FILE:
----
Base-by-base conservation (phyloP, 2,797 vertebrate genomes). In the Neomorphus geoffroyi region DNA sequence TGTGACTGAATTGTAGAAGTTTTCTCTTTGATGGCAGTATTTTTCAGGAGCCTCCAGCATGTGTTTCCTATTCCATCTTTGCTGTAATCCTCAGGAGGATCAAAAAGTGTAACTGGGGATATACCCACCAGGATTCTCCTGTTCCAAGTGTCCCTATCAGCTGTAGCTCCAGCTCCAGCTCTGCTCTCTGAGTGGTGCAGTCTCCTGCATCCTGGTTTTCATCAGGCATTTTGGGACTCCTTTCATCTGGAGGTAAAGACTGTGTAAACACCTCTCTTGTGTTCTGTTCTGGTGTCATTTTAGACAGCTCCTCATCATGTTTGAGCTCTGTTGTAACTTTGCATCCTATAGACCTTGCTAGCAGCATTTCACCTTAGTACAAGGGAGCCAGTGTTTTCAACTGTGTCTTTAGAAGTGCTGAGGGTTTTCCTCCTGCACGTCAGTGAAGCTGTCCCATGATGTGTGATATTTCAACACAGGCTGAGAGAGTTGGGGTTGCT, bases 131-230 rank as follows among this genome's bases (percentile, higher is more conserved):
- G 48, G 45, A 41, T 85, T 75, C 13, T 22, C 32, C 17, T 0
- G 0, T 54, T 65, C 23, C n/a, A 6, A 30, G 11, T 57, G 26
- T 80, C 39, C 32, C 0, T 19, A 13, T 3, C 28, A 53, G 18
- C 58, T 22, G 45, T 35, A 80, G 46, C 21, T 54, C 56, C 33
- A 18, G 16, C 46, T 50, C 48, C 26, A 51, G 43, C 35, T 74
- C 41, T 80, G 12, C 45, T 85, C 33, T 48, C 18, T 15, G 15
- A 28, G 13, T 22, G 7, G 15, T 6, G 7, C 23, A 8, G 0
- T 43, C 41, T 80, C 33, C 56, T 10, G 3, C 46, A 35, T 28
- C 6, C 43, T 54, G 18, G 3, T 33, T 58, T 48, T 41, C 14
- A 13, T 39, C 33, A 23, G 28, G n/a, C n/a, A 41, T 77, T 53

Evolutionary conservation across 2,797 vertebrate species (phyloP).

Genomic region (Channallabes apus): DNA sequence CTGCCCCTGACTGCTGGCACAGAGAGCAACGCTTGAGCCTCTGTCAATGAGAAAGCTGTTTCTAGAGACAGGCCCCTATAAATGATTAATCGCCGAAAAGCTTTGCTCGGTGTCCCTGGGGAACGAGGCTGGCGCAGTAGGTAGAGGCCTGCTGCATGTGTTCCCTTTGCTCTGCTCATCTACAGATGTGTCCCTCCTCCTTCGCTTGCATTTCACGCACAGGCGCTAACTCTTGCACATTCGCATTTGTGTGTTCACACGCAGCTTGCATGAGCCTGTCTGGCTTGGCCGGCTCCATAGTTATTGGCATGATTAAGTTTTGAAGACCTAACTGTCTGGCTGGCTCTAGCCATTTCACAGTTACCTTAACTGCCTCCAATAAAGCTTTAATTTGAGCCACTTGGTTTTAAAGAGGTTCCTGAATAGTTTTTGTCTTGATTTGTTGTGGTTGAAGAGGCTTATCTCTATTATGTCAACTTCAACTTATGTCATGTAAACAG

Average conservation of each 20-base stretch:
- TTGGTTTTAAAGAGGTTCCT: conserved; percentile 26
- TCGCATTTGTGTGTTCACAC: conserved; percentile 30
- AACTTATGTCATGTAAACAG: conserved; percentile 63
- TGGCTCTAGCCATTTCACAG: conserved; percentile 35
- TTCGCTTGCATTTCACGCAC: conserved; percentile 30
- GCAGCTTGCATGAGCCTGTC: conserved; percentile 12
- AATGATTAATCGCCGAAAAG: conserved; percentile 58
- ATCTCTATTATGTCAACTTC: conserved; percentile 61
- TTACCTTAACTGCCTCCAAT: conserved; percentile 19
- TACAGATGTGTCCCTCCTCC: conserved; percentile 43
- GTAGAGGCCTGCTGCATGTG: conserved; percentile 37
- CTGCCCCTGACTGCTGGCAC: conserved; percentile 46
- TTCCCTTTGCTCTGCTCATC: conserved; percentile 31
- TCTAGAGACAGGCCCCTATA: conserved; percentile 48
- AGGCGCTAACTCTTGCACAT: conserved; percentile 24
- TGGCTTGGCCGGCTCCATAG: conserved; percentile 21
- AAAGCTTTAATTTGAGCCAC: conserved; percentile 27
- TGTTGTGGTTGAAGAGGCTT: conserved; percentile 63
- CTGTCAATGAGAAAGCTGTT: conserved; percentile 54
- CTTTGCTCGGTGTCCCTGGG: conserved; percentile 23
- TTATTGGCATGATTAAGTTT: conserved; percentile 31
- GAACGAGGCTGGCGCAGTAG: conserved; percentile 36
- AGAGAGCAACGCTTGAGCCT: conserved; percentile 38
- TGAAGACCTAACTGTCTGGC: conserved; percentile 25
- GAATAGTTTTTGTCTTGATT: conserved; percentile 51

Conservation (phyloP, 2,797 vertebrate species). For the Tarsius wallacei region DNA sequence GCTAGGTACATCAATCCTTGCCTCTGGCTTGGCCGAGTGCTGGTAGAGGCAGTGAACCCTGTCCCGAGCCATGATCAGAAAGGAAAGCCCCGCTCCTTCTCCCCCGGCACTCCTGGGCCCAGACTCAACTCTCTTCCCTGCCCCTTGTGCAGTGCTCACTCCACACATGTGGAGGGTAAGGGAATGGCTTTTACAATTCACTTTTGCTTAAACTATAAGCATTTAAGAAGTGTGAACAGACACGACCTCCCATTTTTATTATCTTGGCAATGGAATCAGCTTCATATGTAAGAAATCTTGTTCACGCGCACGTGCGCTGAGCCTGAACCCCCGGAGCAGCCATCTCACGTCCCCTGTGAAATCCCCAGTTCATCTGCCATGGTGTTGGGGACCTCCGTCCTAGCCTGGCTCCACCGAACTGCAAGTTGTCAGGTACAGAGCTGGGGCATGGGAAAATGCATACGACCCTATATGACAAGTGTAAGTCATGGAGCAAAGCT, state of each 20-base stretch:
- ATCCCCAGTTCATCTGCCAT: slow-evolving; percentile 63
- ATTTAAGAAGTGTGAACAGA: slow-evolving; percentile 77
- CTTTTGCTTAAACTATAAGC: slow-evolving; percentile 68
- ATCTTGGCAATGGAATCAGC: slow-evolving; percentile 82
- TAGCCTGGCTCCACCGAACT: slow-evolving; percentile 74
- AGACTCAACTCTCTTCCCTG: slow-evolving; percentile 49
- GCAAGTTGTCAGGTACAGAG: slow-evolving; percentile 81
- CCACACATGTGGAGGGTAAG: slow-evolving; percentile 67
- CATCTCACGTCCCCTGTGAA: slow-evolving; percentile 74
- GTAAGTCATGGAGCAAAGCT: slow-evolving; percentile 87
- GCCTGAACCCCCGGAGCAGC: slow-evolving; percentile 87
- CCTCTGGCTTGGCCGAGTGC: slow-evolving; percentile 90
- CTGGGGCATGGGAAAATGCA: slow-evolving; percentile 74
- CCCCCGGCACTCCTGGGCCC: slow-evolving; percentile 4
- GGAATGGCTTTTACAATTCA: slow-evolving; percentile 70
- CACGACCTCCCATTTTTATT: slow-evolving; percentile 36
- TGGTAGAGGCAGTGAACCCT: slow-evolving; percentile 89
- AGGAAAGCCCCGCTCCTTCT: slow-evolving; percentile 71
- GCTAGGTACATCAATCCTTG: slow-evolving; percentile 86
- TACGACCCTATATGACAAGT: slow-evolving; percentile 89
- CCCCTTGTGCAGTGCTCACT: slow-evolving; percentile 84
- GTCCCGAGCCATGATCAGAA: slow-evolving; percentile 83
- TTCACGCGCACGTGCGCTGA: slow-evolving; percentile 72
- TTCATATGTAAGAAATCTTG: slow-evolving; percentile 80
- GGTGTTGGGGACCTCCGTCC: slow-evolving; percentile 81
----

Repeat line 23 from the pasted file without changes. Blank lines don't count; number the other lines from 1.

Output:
- TTACCTTAACTGCCTCCAAT: conserved; percentile 19